A scar is a sign that a wound has tried to heal.
The subject of healing is one of the most important topics we could ever discuss. It’s hard to imagine any person not having at least one episode from the past which needs healing. However, there are countless more who need to heal from horrific abuses and the good news is that it’s never too late to begin.
In last week’s article, the emphasis was placed on forgiving oneself for assuming that any abuse was somehow deserved. By simply acknowledging we had any responsibility for these cruel acts is the number one source for self-inflicted punishment.
When I discuss healing techniques with my clients, it’s vital that they understand how the healing occurs. When we get a cut on our skin or a broken bone, the body’s complex systems begin the healing process. Dressings or a splint may be applied to assist it but our skin and bones regenerate themselves. Our emotional capacity on the other hand never developed this complicated process. Even more regrettable is that viable and helpful healing techniques are so rarely discussed; including by many mental health professionals.
Why is forgiving yourself an important step? Because we often blame ourselves for the abuses we’ve suffered. Self-forgiveness helps you realize those negative and shameful thoughts we developed were not true and this acknowledgment brings a feeling of relief.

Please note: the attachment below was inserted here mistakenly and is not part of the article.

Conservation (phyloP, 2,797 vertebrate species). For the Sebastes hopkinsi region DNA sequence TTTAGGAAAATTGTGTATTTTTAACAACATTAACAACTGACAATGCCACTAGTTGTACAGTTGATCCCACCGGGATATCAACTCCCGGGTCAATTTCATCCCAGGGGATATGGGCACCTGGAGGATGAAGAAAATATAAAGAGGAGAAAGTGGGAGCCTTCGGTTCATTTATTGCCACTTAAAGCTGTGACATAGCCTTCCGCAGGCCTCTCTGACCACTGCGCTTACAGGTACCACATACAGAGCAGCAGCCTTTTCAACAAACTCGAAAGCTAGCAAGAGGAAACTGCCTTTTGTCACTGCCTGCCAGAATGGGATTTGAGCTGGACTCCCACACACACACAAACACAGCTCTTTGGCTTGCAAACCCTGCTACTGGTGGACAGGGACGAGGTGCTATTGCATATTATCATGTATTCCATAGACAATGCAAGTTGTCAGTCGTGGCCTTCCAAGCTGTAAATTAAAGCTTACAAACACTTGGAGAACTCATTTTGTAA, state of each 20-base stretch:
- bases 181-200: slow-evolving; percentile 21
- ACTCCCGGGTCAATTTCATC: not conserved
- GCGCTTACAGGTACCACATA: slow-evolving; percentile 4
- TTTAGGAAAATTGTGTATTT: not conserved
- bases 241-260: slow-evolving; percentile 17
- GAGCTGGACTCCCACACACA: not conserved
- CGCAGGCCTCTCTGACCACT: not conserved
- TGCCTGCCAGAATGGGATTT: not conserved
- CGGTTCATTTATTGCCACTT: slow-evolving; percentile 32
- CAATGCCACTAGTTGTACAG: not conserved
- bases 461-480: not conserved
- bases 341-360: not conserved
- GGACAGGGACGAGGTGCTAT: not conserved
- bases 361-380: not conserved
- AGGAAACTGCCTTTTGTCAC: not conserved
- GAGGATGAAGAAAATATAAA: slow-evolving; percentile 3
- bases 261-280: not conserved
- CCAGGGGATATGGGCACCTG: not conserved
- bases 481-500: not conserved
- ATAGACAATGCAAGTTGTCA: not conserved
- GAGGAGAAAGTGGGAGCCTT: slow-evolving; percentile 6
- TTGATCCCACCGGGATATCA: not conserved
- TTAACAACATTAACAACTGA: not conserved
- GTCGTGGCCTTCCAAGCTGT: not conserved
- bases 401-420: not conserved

Another valuable approach to healing is joining a support group. People are encouraged to reach out to those with similar experiences and share their stories. Often our abuses leave us feeling overwhelmed with shame and we compound that by thinking that no one wants to hear our sad stories. Getting it off our chest, however, is a huge relief and a proverbial weight is lifted from our shoulders. Noticing that someone else has struggled with a similar plight takes away feelings of isolation and helps us feel more included and welcomed which is another step in emotional healing.
We are also taught that thinking about ourselves is generally a selfish act which can make it extremely difficult for some to take that crucial step of self-forgiveness.
I believe one of the biggest challenges we face as human beings is that many veritable techniques for healing are ideals which our ethnic and religious backgrounds have shunned or taught us were wrong! There are innumerable stories of abuse by a family relative or friend that were kept silent for any number of senseless and shame-filled reasons. Typically, exonerating the abuser and leaving the victim feeling even more shameful; all but nullifying any chance for recovery. We are also taught that thinking about ourselves is generally a selfish act which can make it extremely difficult for some to take that crucial step of self-forgiveness. Anytime forgiveness is mentioned it’s always directed toward someone else. Although it may be helpful eventually to forgive the abuser, forcing a victim in the early stages of the healing process to forgive an abuser can be devastating and actually produce harm.
Perhaps there are abuses in your past and you really want to heal but are afraid, embarrassed, or any number of reasons keeping you from that first step. I hope you’ll take this opportunity to reach out to me and see what techniques I can recommend. Everyone deserves an opportunity to emotionally repair and rebuild so life can be lived to its fullest potential.